Offering unsolicited advice about whether state Sen. Wendy Davis should run for Texas governor is like playing cops and robbers with finger guns. No one believes there’s a bullet when you yell “Bang!”, and no one ever gets hurt.
But there are rooms in Texas where she seeks advice. There are telephone conversations, email exchanges, perhaps even texts in which she asks, “What do you think I should do?” She asks certain people, perhaps as many as can be counted on two hands. For those few, the question is live ammo, unexploded ordnance. You don’t want to cut the wrong wire and blow her to bits.
It reduces the risk to her advisors to hew to cautionary tales about the importance of her senate seat in preventing a Republican supermajority, Gov.-presumptive Greg Abbott’s embarrassment of riches, and the difficulties in getting Anglo voters to vote for a Democrat. No one has ever looked like an idiot urging caution around dynamite.
Compared to that sober advice, someone telling Wendy to run for any statewide office looks like a fool who would pull the pin just to see an explosion. Smart people have probably told her about the half-life of political capital and explained the risk-reward logic behind the bold campaign. This reasoning is unassailable, but no one looks smart advocating risks.
The danger of planning a battle on a map is you can forget the millions of unseen troops who are waiting for orders.
“I want to do what’s right for me and my family,” said Sen. Davis.
I want the best for her and her daughters, too, but Texas Democrats have a real and significant emotional stake in her decision as well, however silly that sounds.
For a long time, Texas Democrats were smart not to hope. The failure of the Dream Team turned out to be a high point of the Perry era. Why should donors fund campaigns with no chance of winning after believing the repeated false promises of Tony Sanchez, Carole Strayhorn and Bill White? Why should activists recruit their friends and neighbors to volunteer for sure losers? Why should Texans vote if they already know the outcome?
The inexorable logic of disengagement weighed heavily upon Texas Democrats. Our symbol was Eeyore, a pathologically depressed donkey. In 2006, Chris Bell’s pollster wrote that the “key to Chris Bell’s chances” was countering the “disunity, confusion and disarray among Texas’ Democratic base.” Donors abandoned Bell for the ill-advised Strayhorn adventure. Activists abandoned their Democratic nominee to get a little Kinky. Bell lost, and Democrats abandoned all hope despite White’s efforts in 2010 to stoically micromanage us to victory.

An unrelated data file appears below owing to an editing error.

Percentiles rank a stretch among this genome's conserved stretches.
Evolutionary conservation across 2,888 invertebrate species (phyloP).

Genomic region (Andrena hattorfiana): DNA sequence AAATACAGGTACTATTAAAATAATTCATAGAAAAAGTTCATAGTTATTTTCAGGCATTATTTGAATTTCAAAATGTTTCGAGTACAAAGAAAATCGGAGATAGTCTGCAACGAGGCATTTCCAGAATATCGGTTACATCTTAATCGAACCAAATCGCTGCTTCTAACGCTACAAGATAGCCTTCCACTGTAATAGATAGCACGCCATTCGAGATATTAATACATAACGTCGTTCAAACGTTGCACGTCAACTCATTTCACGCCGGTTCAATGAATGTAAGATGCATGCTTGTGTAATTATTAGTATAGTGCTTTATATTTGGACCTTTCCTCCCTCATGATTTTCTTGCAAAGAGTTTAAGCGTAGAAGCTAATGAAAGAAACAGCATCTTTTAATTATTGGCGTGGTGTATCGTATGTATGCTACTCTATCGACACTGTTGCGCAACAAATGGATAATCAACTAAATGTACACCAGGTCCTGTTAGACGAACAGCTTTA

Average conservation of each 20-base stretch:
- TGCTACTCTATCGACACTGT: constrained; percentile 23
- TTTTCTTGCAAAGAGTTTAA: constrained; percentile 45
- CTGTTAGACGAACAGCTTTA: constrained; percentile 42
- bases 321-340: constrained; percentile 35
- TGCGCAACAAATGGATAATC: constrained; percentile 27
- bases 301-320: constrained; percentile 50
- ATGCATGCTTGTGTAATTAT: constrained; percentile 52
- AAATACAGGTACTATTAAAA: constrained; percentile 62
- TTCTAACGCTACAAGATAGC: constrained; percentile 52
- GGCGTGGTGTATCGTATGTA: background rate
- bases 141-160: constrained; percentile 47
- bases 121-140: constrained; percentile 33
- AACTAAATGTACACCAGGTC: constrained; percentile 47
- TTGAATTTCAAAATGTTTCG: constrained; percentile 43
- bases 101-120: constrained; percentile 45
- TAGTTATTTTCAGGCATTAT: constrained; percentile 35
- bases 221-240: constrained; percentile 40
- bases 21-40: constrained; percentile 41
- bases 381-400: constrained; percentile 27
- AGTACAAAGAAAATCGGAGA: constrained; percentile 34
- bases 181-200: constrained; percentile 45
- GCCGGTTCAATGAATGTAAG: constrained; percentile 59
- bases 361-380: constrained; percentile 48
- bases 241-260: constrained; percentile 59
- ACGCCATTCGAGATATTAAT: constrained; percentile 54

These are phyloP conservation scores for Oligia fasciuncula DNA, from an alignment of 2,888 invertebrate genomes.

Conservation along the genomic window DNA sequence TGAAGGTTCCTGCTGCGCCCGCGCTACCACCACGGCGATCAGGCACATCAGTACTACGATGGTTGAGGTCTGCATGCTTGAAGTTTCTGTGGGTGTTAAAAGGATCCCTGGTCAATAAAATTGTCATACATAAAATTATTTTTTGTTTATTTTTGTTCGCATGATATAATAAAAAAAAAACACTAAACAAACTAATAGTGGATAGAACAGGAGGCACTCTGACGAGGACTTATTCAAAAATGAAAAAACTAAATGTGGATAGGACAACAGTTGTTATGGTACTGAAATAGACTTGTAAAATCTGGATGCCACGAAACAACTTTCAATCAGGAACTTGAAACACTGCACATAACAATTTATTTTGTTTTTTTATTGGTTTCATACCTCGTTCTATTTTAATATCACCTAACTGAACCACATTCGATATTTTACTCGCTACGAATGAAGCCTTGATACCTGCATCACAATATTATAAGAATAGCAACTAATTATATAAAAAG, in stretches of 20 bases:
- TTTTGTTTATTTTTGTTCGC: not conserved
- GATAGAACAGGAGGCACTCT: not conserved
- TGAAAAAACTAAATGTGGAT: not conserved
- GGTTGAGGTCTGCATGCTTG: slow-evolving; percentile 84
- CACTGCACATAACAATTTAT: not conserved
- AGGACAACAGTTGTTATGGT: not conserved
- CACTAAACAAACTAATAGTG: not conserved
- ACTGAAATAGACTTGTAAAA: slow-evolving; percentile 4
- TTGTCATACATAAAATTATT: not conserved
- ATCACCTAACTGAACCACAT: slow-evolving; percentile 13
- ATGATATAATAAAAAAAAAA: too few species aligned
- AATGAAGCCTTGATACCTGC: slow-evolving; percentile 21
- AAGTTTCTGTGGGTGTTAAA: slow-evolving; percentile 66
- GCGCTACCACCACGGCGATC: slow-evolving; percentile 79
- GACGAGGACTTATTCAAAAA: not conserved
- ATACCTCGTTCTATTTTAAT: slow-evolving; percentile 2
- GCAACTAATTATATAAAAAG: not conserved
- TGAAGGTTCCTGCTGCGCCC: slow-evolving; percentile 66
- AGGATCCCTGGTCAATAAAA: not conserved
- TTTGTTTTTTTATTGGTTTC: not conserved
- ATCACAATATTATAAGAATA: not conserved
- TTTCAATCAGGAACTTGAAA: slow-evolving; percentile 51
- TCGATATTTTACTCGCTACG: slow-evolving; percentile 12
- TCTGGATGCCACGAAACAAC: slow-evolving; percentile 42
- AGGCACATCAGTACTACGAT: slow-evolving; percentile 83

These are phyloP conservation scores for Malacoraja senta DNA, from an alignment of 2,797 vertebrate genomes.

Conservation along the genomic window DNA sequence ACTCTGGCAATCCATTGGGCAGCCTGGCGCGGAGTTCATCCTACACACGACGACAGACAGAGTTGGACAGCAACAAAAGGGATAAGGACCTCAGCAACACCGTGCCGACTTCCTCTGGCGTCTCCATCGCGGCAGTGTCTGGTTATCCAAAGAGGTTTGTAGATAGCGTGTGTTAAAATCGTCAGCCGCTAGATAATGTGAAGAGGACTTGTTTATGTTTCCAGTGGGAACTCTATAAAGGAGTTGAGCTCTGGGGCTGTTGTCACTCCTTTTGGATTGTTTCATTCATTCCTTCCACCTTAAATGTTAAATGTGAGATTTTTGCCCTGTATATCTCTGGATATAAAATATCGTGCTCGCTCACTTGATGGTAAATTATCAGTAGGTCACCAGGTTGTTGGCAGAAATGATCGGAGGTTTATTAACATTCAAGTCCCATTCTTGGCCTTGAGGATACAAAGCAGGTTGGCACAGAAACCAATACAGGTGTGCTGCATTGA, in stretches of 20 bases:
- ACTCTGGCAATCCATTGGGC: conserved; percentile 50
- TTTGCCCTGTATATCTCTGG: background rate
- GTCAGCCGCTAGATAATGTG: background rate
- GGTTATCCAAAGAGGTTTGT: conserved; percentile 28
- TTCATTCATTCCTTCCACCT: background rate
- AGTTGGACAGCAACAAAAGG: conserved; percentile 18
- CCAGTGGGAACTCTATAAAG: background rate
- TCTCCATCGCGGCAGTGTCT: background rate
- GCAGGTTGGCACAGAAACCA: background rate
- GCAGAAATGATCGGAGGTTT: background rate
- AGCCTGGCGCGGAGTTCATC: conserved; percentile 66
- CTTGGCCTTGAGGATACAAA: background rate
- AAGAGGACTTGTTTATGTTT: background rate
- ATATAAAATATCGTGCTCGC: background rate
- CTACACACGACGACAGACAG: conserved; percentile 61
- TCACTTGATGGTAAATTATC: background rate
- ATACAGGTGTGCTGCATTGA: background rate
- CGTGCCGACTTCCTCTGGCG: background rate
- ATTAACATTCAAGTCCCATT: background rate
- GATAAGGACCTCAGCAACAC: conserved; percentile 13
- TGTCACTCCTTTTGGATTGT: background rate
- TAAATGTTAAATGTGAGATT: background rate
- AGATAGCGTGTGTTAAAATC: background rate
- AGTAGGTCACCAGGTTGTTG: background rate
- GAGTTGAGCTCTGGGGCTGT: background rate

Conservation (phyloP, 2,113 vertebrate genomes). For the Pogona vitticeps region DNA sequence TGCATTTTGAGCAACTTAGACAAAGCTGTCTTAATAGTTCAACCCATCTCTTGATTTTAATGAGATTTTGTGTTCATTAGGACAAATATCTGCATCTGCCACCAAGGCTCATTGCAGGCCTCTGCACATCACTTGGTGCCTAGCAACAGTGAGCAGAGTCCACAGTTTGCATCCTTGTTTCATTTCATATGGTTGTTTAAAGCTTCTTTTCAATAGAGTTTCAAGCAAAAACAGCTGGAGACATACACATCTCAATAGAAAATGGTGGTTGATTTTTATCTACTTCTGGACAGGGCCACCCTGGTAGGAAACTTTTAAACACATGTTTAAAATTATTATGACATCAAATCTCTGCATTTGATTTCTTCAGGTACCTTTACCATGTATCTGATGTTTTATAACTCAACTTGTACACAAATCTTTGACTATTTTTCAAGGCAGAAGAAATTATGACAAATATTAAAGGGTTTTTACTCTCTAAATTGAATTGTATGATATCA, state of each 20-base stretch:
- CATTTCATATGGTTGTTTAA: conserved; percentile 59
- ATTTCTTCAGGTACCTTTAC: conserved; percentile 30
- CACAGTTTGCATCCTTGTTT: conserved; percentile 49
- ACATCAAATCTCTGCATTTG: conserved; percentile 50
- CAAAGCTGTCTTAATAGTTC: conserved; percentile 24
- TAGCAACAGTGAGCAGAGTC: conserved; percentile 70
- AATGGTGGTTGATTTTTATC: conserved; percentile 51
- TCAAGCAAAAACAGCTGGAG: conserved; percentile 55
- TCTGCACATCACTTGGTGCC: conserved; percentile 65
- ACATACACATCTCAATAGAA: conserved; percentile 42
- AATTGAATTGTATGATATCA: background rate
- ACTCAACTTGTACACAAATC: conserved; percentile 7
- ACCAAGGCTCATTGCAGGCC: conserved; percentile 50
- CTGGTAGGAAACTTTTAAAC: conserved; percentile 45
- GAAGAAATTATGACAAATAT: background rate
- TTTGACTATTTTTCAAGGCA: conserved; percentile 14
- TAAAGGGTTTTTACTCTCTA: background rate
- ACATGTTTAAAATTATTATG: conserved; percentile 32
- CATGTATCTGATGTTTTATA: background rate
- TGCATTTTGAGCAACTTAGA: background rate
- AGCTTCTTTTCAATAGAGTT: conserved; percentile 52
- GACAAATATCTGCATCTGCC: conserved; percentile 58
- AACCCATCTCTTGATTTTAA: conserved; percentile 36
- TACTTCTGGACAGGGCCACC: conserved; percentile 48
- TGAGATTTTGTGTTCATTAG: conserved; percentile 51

Then came the orange wave. Non-political people noticed the Republicans’ radical activism. A leader stood up. Republicans, not willing to play fair, unwittingly elevated this leader to heroic heights. Stacking bad decisions to the ceiling, Republicans exposed themselves as ideological bullies and handed disaffected Democrats a temporary victory that boosted our morale and perhaps provided the turning point we’ve been waiting for.
To this, Sen. Davis’ aides offer cold analysis. “You never want to be the savior of anything. It would tend to increase the pressure considerably,” one anonymous Davis aide said.
Well, tough. For the first time since Ann Richards, Texas Democrats have a leader, a win under our belts and the will to fight. Jesus never asked to be anyone’s savior either, but the Bible would have been a different book if He had said that throwing the moneychangers out of the temple “wasn’t right for me and my family.”
No one in the history of this country has ever run for office because it was right for his or her family, but if Sen. Davis decides against a statewide campaign she could erase recent gains. If she says she doesn’t believe the fight is worth her time, she could cause Texas Democrats to believe once again in the paucity of hope.
You don’t raise an army if you’re not going into battle. Sen. Davis did not ask to be a savior. But tag, she’s it.
© Copyright 2013 Jason Stanford, distributed exclusively by Cagle Cartoons newspaper syndicate.
Jason Stanford is a Democratic consultant who writes columns for the Austin American-Statesman and MSNBC. He can be reached at firstname.lastname@example.org and on Twitter @JasStanford.